The elevators that carried President Obama 750 feet down into the caves of Carlsbad Caverns on Friday were working again, just in time for the first family's visit.

Out of service until last month, the elevators were part of the National Park Service's backlog of overdue maintenance projects. One of the government's most popular programs, with a record 307 million visitors in 2015, is showing its age: a record $12 billion in deferred maintenance.

That backlog has grown during Obama's presidency as Congress has refused to increase funds for the parks.

"It's old and cantankerous," park service spokesman Jeffrey Olson said of the elevator system at Carlsbad Caverns. "And there are things like that all over the park service."

The Obama family visited Carlsbad Caverns on Friday and will tour Yosemite National Park on Saturday.

"How cool is this?" Obama exclaimed as a National Park Service employee led the family on a tour of the caverns' Big Room, nearly 800 feet deep into the limestone.

Obama gazed at the stalactites, stalagmites and various other formations, and said that it was "spectacular."

Interior Secretary Sally Jewell said Thursday that the Park Service is "relying more on donations every single year. And what used to be a donation to provide the margin of excellence is now really the margin of survival for a lot of these parks."

At the caverns, where three of the 119 caves are open to the public, officials say they need about $44 million to permanently fix the elevators and make other necessary upgrades. At Yosemite, park officials have delayed more than $555 million in maintenance, including upgrading leaking sewer lines and rehabilitating the Mariposa Grove of Giant Sequoias.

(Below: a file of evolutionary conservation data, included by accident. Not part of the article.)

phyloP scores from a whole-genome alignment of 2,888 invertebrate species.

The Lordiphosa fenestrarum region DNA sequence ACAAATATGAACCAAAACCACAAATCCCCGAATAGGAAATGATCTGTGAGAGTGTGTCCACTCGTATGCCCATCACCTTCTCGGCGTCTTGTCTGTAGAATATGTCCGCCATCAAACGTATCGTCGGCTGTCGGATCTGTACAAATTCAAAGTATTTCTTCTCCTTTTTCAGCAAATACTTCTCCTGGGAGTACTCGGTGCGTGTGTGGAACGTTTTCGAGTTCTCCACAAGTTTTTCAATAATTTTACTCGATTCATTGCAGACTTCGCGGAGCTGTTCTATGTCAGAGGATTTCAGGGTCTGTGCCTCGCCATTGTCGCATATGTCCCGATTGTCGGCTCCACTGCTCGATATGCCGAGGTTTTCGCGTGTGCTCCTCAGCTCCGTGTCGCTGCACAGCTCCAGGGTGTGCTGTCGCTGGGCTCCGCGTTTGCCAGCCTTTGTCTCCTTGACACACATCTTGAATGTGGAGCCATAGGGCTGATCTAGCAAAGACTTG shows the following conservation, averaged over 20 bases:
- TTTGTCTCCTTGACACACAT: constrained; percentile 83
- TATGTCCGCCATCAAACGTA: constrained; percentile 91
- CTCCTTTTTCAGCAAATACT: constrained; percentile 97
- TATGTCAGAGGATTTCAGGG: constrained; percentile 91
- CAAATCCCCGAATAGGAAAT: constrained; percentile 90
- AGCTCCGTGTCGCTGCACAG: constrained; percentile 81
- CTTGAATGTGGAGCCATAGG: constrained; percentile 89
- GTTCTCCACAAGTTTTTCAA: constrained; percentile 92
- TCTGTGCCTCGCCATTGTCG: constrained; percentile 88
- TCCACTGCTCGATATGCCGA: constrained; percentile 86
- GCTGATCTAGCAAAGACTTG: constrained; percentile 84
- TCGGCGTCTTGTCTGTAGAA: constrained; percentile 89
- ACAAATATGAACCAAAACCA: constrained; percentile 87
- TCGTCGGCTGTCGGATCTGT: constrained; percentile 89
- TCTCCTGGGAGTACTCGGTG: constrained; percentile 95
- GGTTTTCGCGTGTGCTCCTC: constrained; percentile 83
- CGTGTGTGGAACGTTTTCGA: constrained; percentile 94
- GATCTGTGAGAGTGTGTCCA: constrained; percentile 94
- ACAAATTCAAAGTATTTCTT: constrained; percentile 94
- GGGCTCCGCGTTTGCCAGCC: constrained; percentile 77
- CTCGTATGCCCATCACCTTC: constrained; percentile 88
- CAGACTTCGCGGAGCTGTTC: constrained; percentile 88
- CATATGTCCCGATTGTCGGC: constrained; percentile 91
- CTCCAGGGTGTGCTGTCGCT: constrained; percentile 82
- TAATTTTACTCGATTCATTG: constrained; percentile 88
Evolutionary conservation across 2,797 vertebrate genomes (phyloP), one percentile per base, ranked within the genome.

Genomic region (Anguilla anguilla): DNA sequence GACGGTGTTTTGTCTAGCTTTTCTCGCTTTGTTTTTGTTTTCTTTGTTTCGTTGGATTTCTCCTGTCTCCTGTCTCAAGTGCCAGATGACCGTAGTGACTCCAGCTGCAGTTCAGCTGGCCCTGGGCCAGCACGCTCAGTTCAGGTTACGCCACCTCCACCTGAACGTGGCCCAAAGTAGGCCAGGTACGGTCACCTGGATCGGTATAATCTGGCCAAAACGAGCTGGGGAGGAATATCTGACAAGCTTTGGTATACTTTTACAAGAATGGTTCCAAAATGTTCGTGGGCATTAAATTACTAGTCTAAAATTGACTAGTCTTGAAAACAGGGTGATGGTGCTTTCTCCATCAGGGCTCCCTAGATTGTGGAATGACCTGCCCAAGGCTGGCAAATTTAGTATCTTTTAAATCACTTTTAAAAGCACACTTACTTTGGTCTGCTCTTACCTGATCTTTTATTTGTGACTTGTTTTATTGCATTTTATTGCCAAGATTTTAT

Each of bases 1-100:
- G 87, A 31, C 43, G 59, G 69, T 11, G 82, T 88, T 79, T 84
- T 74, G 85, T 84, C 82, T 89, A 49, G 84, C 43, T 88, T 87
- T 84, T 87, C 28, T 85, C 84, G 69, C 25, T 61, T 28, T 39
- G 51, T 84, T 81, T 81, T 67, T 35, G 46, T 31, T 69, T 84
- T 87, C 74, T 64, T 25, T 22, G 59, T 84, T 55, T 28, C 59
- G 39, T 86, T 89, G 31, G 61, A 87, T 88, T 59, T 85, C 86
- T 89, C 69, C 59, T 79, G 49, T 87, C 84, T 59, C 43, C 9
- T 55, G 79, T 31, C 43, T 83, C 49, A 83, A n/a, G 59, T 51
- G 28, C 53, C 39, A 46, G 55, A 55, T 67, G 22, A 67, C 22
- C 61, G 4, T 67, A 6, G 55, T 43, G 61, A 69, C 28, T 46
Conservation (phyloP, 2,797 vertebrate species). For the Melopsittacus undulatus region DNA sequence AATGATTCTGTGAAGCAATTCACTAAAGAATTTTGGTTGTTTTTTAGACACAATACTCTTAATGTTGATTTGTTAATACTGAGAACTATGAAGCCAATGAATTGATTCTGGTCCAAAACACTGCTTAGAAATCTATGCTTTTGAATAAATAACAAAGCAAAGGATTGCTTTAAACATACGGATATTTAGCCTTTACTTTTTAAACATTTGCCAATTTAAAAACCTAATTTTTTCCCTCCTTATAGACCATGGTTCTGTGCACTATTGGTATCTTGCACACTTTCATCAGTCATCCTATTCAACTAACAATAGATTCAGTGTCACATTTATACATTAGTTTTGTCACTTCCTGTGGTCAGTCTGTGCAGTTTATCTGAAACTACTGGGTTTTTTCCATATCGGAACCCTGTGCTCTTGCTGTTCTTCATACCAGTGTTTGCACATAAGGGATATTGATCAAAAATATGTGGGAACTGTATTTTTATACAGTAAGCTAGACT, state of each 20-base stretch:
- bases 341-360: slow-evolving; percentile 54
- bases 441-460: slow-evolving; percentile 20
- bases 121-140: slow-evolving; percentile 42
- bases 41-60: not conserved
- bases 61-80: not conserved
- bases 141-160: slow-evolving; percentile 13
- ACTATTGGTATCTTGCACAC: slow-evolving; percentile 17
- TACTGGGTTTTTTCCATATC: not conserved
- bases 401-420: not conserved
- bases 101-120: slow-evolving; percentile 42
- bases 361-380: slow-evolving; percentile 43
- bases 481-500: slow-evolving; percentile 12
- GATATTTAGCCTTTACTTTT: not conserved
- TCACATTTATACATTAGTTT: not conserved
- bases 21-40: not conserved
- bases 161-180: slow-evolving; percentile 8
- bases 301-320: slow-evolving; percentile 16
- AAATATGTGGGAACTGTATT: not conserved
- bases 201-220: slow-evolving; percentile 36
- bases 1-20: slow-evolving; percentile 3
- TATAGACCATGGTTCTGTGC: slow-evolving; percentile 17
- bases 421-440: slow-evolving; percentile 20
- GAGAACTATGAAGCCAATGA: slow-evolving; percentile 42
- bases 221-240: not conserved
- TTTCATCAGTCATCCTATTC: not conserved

While Obama's last two budget requests included more money for the parks during their centennial celebration leading up to August's anniversary, Congress has not approved the full amount.

As the maintenance backlog has grown — up $440 million just last year — the park service has considered new funding options, including changing its policy to allow closer relationships with corporate partners.

The NPS released a proposal in March that would allow corporate donors to have logos displayed in parks. It has waived its policies against partnering with alcohol companies and allowing company logos on park vehicles.

Congressional funding for the park service fell 8 percent between 2005 and 2014.